NY Flight School Taps Benefits of X-Copter Sim

By James T. McKenna | July 29, 2016

X-Copter LLC has delivered a Robinson Helicopter simulator to Flying Helicopters Made Easy on Long Island, New York.

Based at Republic Airport in Farmingdale, New York, that flight school trains U.S. and international students for ground school and private, instrument, commercial and certified flight instructor certificates using two Robinson R22s and two R44s.

“We believe that the X-Copter simulator will help us provide a complete training experience for our students and is a great way to recruit new students and grow our operations”, said Ilan Nahoom, CEO/CFI at Flying Helicopters Made Easy.  “We researched the simulator market and determined that the X-Copter provided the best value along with a great immersive full cockpit environment."


Based in Prescott, Arizona, X-Copter LLC produces the Robinson simulators and also develops semi-custom helicopter training devices and performs design and manufacturing services for the helicopter market.

Its fixed-base simulator includes two high-resolution touch-screen monitors in the cockpit that the company says deliver advanced avionics with accurate representations of the Garmin G500H and the IFR-ready Garmin GNS 530/430 Wide-Area Augmentation System unit. X-Copter said the instrumentation profiles can be changed within seconds and includes a horizontal situation indicator, distance measuring equipment display, transponder, VHF Omni-Range instrument, marker beacons and an active audio panel.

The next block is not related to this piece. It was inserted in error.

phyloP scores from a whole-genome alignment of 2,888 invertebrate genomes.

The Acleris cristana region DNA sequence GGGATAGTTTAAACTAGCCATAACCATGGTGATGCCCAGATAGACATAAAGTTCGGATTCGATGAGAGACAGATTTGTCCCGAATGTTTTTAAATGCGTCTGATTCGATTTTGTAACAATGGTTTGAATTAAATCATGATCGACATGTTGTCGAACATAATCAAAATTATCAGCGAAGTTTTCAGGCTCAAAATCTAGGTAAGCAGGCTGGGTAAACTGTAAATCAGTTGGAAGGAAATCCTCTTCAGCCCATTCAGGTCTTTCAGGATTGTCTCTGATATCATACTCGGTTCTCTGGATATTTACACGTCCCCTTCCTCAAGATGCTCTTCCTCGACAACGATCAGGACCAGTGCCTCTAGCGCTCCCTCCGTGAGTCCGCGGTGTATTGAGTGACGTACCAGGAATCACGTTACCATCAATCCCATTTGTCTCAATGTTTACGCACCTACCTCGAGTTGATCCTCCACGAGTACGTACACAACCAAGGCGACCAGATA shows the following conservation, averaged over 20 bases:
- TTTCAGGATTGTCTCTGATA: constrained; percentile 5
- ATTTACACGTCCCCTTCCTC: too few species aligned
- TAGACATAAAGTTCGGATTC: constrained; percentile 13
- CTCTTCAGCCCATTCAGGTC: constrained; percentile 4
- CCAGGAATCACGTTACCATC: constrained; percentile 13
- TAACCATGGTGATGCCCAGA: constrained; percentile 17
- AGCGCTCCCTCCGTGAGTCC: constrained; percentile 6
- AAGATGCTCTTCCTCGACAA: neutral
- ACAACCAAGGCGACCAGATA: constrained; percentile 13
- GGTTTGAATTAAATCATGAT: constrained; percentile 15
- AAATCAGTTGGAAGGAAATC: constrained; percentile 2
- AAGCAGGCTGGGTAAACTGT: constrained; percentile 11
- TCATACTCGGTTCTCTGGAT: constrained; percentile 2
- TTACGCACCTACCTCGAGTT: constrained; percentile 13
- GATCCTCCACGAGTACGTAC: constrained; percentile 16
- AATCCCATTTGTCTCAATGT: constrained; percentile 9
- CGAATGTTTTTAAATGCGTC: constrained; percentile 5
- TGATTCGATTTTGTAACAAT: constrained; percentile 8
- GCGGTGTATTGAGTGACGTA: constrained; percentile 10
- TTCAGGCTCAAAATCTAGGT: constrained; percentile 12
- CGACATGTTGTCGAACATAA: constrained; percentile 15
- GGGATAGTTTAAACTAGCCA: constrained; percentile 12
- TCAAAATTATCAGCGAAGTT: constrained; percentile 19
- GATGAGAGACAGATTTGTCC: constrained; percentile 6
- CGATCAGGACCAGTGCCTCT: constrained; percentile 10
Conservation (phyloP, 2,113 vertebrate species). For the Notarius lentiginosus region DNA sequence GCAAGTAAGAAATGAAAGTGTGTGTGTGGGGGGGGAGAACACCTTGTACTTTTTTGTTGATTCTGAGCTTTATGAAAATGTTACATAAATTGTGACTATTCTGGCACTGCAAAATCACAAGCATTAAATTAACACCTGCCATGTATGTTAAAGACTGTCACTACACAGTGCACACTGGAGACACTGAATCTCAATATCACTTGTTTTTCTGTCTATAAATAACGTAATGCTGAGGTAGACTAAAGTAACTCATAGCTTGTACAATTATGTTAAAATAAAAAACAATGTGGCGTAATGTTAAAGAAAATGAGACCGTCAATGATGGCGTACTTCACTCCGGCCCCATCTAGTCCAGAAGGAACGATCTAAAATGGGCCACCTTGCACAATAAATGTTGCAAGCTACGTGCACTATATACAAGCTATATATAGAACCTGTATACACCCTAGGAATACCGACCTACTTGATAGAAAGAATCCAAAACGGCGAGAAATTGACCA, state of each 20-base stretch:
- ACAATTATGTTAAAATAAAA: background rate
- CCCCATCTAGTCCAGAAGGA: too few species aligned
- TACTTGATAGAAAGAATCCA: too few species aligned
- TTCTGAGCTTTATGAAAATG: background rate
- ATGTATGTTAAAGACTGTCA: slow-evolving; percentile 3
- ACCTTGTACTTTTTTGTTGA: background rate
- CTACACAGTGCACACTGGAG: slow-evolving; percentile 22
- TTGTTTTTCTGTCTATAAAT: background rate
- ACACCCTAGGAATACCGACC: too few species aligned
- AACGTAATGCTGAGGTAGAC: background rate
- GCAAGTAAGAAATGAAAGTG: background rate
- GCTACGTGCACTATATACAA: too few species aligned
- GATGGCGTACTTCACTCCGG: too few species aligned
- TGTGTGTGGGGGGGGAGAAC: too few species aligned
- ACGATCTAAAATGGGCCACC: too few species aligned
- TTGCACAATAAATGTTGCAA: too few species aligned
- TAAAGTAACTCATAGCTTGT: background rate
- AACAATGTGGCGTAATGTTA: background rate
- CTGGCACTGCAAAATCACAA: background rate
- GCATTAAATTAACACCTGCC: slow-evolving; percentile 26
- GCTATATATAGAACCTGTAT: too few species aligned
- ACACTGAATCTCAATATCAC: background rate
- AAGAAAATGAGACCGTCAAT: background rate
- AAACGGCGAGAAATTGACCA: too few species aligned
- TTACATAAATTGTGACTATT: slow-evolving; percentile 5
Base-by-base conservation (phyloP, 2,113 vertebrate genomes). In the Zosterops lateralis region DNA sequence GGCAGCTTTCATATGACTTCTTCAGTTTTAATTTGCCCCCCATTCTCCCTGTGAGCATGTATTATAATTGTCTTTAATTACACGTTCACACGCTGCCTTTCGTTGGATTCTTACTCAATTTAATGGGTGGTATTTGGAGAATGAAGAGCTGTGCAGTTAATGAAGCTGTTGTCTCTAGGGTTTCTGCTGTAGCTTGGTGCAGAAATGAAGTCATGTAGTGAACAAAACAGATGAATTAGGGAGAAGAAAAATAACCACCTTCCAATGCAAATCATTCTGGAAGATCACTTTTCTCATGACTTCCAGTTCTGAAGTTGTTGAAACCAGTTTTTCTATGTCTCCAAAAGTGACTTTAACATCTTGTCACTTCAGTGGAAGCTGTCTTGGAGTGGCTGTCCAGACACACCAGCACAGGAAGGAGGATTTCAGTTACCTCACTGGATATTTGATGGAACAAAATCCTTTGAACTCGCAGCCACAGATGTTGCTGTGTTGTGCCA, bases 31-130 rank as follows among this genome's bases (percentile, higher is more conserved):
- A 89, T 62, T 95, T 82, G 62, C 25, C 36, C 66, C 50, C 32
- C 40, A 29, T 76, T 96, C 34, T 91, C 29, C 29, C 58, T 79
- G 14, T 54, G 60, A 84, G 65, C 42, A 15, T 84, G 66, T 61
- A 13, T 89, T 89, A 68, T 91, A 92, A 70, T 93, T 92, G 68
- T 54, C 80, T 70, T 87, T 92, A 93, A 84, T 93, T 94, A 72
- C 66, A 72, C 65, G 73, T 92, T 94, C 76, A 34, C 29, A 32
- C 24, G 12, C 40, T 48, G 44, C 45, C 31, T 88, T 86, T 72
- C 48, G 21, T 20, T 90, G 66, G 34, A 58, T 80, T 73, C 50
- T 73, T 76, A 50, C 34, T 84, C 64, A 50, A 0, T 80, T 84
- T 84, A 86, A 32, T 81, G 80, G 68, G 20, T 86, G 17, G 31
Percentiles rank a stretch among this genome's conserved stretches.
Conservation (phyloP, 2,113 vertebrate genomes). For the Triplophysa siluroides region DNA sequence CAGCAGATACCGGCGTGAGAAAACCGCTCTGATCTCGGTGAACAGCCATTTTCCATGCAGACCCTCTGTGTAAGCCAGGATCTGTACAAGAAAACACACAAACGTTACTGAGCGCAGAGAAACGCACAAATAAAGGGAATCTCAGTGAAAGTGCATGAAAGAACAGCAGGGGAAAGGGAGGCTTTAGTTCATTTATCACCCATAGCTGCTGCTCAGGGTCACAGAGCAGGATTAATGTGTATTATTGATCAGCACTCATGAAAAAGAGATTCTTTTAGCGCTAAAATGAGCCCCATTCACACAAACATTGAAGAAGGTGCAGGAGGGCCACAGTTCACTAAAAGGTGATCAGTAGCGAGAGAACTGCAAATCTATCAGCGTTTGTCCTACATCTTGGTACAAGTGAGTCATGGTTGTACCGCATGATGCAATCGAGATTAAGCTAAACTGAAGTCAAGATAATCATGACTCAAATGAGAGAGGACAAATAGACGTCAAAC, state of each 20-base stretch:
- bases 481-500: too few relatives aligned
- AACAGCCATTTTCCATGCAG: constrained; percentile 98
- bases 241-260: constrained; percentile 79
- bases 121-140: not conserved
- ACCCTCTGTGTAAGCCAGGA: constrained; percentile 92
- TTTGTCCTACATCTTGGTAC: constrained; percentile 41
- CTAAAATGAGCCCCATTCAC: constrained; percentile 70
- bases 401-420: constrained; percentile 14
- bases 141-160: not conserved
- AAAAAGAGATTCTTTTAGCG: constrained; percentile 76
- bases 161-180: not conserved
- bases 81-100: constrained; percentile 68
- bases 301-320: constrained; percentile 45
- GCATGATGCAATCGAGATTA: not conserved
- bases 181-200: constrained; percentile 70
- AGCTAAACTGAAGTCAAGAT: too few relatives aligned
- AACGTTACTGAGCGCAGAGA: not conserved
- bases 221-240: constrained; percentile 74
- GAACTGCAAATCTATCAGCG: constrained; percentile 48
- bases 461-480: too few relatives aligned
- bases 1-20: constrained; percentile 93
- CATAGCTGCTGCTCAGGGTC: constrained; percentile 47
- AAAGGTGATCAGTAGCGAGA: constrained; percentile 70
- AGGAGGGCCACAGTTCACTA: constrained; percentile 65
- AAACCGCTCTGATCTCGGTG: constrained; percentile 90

The visual system uses four large ultra-high-definition displays, with visuals driven by what the company says is the latest professional grade visual computing and gaming graphics hardware. 

“Tactile transducers give the pilot a direct kinesthetic sense of engine and rotor operation,” X-Copter said. “Variable vibrations alert the user to the smallest changes in rotor RPM, offering precise feel and control of the aircraft.”

The simulation package includes an approach database for the contiguous U.S., and 33,000 airports with worldwide scenery.

“The value of simulation cannot be underestimated for our students,” said Flying Helicopters Made Easy’s chief pilot and CFI, Yaron Kafri. “The ability to practice real-life emergency scenarios from the safety of the office and develop muscle memory translates to better, more confident students who reach their goals faster and with a deeper understanding of the complexities of flying a helicopter.”

Photo courtesy of X-Copter

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